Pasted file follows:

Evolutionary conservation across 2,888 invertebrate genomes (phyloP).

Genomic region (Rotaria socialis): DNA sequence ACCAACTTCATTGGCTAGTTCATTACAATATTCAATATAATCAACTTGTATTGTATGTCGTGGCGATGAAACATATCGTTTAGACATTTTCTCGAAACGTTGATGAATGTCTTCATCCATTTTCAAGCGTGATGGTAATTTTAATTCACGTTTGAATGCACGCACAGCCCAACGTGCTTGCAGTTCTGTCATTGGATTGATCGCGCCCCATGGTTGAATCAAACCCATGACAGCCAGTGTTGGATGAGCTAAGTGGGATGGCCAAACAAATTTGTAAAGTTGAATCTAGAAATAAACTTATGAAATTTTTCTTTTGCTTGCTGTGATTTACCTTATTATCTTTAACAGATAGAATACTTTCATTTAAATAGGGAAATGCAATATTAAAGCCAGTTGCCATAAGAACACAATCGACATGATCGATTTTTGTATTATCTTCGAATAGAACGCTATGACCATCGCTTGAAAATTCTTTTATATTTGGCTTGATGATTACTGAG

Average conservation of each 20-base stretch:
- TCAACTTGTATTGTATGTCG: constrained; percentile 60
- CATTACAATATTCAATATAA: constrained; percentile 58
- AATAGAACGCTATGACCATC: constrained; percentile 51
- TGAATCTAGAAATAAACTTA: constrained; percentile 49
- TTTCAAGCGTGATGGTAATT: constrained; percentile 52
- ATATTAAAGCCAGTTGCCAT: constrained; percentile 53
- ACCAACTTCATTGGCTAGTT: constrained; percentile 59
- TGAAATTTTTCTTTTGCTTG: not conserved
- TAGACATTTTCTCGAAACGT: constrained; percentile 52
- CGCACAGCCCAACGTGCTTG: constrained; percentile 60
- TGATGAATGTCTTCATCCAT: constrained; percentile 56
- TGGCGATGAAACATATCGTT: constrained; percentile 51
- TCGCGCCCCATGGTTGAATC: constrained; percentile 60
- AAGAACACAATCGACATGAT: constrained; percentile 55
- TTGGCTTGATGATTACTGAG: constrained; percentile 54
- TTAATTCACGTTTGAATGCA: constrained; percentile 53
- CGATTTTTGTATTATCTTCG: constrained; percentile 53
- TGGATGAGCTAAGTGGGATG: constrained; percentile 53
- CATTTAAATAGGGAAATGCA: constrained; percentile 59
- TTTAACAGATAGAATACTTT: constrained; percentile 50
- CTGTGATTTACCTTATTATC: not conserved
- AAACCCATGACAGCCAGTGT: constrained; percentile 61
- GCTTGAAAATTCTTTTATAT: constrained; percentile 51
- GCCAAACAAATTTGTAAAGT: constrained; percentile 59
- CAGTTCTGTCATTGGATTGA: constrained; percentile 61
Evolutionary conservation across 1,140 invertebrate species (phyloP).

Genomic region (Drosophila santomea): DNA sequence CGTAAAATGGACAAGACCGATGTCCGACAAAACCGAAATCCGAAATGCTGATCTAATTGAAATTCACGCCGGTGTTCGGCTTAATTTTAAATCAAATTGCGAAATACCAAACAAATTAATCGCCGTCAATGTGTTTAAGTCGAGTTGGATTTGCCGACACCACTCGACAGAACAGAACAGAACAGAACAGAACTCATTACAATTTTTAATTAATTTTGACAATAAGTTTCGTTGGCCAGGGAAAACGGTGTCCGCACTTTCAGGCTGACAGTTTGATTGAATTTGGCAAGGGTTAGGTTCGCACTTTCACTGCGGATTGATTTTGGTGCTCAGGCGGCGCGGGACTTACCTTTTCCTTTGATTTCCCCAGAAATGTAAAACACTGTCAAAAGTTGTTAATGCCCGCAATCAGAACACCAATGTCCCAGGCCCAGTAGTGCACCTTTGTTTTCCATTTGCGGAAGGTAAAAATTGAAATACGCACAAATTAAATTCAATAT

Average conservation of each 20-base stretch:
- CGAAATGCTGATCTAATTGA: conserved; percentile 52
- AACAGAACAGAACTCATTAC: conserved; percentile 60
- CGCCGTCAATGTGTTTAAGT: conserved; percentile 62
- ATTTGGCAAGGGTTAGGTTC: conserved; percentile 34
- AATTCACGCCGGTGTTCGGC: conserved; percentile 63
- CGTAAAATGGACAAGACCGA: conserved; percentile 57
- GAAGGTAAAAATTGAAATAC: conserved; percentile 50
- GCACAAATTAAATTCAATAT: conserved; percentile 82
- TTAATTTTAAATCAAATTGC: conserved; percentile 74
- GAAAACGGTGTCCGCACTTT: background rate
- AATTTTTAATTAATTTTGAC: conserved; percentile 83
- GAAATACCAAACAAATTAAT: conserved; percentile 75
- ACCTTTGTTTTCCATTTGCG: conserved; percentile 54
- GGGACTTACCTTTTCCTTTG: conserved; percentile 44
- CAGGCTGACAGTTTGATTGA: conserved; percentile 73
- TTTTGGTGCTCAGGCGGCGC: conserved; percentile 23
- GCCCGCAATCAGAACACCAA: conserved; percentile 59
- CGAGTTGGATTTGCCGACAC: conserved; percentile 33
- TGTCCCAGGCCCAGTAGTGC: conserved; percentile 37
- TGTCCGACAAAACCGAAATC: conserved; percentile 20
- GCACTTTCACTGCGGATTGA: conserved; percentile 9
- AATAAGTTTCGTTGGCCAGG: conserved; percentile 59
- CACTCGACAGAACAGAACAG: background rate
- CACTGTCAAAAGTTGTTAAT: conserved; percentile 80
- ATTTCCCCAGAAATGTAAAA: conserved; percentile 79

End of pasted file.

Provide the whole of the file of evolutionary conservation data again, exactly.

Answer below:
Evolutionary conservation across 2,888 invertebrate genomes (phyloP).

Genomic region (Rotaria socialis): DNA sequence ACCAACTTCATTGGCTAGTTCATTACAATATTCAATATAATCAACTTGTATTGTATGTCGTGGCGATGAAACATATCGTTTAGACATTTTCTCGAAACGTTGATGAATGTCTTCATCCATTTTCAAGCGTGATGGTAATTTTAATTCACGTTTGAATGCACGCACAGCCCAACGTGCTTGCAGTTCTGTCATTGGATTGATCGCGCCCCATGGTTGAATCAAACCCATGACAGCCAGTGTTGGATGAGCTAAGTGGGATGGCCAAACAAATTTGTAAAGTTGAATCTAGAAATAAACTTATGAAATTTTTCTTTTGCTTGCTGTGATTTACCTTATTATCTTTAACAGATAGAATACTTTCATTTAAATAGGGAAATGCAATATTAAAGCCAGTTGCCATAAGAACACAATCGACATGATCGATTTTTGTATTATCTTCGAATAGAACGCTATGACCATCGCTTGAAAATTCTTTTATATTTGGCTTGATGATTACTGAG

Average conservation of each 20-base stretch:
- TCAACTTGTATTGTATGTCG: constrained; percentile 60
- CATTACAATATTCAATATAA: constrained; percentile 58
- AATAGAACGCTATGACCATC: constrained; percentile 51
- TGAATCTAGAAATAAACTTA: constrained; percentile 49
- TTTCAAGCGTGATGGTAATT: constrained; percentile 52
- ATATTAAAGCCAGTTGCCAT: constrained; percentile 53
- ACCAACTTCATTGGCTAGTT: constrained; percentile 59
- TGAAATTTTTCTTTTGCTTG: not conserved
- TAGACATTTTCTCGAAACGT: constrained; percentile 52
- CGCACAGCCCAACGTGCTTG: constrained; percentile 60
- TGATGAATGTCTTCATCCAT: constrained; percentile 56
- TGGCGATGAAACATATCGTT: constrained; percentile 51
- TCGCGCCCCATGGTTGAATC: constrained; percentile 60
- AAGAACACAATCGACATGAT: constrained; percentile 55
- TTGGCTTGATGATTACTGAG: constrained; percentile 54
- TTAATTCACGTTTGAATGCA: constrained; percentile 53
- CGATTTTTGTATTATCTTCG: constrained; percentile 53
- TGGATGAGCTAAGTGGGATG: constrained; percentile 53
- CATTTAAATAGGGAAATGCA: constrained; percentile 59
- TTTAACAGATAGAATACTTT: constrained; percentile 50
- CTGTGATTTACCTTATTATC: not conserved
- AAACCCATGACAGCCAGTGT: constrained; percentile 61
- GCTTGAAAATTCTTTTATAT: constrained; percentile 51
- GCCAAACAAATTTGTAAAGT: constrained; percentile 59
- CAGTTCTGTCATTGGATTGA: constrained; percentile 61
Evolutionary conservation across 1,140 invertebrate species (phyloP).

Genomic region (Drosophila santomea): DNA sequence CGTAAAATGGACAAGACCGATGTCCGACAAAACCGAAATCCGAAATGCTGATCTAATTGAAATTCACGCCGGTGTTCGGCTTAATTTTAAATCAAATTGCGAAATACCAAACAAATTAATCGCCGTCAATGTGTTTAAGTCGAGTTGGATTTGCCGACACCACTCGACAGAACAGAACAGAACAGAACAGAACTCATTACAATTTTTAATTAATTTTGACAATAAGTTTCGTTGGCCAGGGAAAACGGTGTCCGCACTTTCAGGCTGACAGTTTGATTGAATTTGGCAAGGGTTAGGTTCGCACTTTCACTGCGGATTGATTTTGGTGCTCAGGCGGCGCGGGACTTACCTTTTCCTTTGATTTCCCCAGAAATGTAAAACACTGTCAAAAGTTGTTAATGCCCGCAATCAGAACACCAATGTCCCAGGCCCAGTAGTGCACCTTTGTTTTCCATTTGCGGAAGGTAAAAATTGAAATACGCACAAATTAAATTCAATAT

Average conservation of each 20-base stretch:
- CGAAATGCTGATCTAATTGA: conserved; percentile 52
- AACAGAACAGAACTCATTAC: conserved; percentile 60
- CGCCGTCAATGTGTTTAAGT: conserved; percentile 62
- ATTTGGCAAGGGTTAGGTTC: conserved; percentile 34
- AATTCACGCCGGTGTTCGGC: conserved; percentile 63
- CGTAAAATGGACAAGACCGA: conserved; percentile 57
- GAAGGTAAAAATTGAAATAC: conserved; percentile 50
- GCACAAATTAAATTCAATAT: conserved; percentile 82
- TTAATTTTAAATCAAATTGC: conserved; percentile 74
- GAAAACGGTGTCCGCACTTT: background rate
- AATTTTTAATTAATTTTGAC: conserved; percentile 83
- GAAATACCAAACAAATTAAT: conserved; percentile 75
- ACCTTTGTTTTCCATTTGCG: conserved; percentile 54
- GGGACTTACCTTTTCCTTTG: conserved; percentile 44
- CAGGCTGACAGTTTGATTGA: conserved; percentile 73
- TTTTGGTGCTCAGGCGGCGC: conserved; percentile 23
- GCCCGCAATCAGAACACCAA: conserved; percentile 59
- CGAGTTGGATTTGCCGACAC: conserved; percentile 33
- TGTCCCAGGCCCAGTAGTGC: conserved; percentile 37
- TGTCCGACAAAACCGAAATC: conserved; percentile 20
- GCACTTTCACTGCGGATTGA: conserved; percentile 9
- AATAAGTTTCGTTGGCCAGG: conserved; percentile 59
- CACTCGACAGAACAGAACAG: background rate
- CACTGTCAAAAGTTGTTAAT: conserved; percentile 80
- ATTTCCCCAGAAATGTAAAA: conserved; percentile 79